The Depreciation of the Continental: A Reply
There are two ways to interpret Ron Michener's comment on my article. One is to
view it as an analysis of the difficulties of estimating money demand and of identifying the relevant components of money supply during the colonial and Revolutionary periods, both of which would be necessary to draw firm conclusions about the time path of aggregate real money balances from 1774 through 1781. Another way to read the comment is as a disproof of the importance of fiscal expectations in determining the market value of the continental. Taking the first view, Michener's contributions and caveats are often well taken, though it was never my intent to estimate (or even describe in detail) the time path for the overall supply or demand for liquidity during this period.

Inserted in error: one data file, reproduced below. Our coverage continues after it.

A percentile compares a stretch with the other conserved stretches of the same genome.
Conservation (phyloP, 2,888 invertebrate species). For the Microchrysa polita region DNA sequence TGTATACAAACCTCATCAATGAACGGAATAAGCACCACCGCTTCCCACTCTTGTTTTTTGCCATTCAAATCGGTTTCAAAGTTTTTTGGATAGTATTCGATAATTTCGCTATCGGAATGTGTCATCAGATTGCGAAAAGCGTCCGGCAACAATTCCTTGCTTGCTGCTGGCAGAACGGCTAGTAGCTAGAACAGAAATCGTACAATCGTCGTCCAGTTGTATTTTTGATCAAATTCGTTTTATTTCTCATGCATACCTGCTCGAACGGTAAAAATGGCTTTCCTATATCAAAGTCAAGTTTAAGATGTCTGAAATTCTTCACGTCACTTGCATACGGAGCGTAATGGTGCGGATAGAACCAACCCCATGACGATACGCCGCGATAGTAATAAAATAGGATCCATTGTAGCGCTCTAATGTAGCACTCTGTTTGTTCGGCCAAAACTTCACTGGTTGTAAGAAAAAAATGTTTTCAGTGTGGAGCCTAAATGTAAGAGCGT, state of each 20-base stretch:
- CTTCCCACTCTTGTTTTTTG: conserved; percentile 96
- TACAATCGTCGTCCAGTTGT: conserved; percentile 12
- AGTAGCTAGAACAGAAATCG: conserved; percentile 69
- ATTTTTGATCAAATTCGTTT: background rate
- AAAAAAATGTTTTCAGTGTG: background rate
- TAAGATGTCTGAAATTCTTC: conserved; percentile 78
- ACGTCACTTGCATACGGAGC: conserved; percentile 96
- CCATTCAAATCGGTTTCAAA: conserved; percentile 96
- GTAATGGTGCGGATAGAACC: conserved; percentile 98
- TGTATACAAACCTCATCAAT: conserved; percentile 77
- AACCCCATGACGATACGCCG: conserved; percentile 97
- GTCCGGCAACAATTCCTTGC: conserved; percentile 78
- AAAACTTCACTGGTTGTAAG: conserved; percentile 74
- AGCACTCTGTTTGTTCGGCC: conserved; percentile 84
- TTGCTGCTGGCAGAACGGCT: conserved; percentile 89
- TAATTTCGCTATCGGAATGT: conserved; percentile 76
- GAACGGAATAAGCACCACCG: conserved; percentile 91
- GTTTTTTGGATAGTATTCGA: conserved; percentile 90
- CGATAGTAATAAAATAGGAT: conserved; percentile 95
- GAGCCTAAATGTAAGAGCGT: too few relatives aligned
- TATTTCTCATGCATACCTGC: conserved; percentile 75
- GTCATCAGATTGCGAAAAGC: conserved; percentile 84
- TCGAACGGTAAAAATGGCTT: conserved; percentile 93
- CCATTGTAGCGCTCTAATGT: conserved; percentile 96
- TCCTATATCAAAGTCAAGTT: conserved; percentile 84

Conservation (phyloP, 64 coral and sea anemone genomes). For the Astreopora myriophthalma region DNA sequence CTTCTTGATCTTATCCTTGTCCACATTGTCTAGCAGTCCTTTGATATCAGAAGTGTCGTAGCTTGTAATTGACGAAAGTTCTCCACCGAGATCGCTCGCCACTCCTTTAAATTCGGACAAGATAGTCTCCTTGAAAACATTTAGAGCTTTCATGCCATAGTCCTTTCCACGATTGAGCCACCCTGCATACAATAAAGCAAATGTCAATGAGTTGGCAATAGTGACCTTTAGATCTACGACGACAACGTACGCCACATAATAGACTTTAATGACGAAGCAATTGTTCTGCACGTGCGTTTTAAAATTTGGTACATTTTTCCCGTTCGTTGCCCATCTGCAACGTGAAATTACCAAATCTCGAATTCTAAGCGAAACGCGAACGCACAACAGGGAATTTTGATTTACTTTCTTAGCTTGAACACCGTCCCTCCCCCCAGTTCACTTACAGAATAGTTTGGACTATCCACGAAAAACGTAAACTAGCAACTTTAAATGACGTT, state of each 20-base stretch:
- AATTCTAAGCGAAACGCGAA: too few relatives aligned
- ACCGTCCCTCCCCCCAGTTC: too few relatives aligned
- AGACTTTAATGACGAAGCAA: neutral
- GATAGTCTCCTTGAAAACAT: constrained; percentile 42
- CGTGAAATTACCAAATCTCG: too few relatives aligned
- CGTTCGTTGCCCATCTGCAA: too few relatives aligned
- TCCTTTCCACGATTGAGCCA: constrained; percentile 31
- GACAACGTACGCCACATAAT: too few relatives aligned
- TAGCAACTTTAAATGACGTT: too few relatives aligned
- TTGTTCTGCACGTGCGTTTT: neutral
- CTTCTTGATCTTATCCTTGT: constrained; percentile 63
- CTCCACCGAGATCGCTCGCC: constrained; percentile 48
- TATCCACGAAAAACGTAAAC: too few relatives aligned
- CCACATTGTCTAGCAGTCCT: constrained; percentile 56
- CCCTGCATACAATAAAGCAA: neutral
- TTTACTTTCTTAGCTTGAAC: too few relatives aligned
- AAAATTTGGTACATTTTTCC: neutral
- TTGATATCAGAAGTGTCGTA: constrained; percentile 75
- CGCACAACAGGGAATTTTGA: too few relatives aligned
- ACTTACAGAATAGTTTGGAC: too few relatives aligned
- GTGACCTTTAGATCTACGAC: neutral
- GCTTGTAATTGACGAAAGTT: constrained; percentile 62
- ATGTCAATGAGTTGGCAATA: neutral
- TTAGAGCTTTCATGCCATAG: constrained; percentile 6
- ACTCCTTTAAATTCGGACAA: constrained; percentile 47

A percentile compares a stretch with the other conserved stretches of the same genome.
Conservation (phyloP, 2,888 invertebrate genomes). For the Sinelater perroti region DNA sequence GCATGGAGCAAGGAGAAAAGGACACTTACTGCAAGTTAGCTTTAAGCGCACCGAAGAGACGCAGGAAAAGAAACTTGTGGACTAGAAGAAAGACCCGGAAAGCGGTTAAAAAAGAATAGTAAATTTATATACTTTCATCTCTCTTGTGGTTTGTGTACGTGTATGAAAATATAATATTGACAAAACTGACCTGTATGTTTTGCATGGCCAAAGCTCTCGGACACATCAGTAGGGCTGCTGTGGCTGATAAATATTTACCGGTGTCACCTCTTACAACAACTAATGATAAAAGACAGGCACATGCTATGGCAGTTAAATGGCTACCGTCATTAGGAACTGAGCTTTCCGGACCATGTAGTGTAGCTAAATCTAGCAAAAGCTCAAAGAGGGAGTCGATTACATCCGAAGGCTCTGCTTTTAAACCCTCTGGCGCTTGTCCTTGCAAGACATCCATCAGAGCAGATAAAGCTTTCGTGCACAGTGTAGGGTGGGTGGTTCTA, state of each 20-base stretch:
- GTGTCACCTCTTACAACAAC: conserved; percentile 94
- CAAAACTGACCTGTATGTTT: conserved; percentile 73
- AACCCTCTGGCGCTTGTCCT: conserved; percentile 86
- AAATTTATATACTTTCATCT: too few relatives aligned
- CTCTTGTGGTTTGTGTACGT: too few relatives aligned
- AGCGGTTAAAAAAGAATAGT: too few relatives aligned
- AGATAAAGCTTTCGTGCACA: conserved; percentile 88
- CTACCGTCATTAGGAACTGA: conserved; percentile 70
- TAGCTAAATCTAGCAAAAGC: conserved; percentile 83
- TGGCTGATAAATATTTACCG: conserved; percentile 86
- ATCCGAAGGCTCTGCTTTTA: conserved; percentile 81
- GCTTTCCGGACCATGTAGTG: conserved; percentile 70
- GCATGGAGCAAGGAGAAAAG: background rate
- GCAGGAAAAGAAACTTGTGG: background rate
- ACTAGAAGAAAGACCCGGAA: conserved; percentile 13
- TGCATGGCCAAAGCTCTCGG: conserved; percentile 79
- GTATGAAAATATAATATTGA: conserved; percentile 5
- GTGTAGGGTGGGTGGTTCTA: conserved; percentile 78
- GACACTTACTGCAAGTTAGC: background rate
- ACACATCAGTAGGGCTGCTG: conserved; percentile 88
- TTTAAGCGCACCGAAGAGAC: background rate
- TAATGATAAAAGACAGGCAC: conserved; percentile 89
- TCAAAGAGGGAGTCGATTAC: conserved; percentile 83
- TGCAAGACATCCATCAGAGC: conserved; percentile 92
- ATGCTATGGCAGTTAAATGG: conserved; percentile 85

My discussion divides into three parts. First, I clarify aspects of my work, and that of
others, which Michener misinterprets. Second, I show that Michener's evidence
actually supports the importance of fiscal news, and that the quantity theory of
aggregate money does not offer an alternative to my (and others') explanation for
changes in the value of the continental. Finally, I take issue with Michener's evidence for real balance stability.
- S0022050700005957.pdf application/pdf 125 KB Download File
Also Published In
- Journal of Economic History
More About This Work
- Academic Units
- Published Here
- August 9, 2011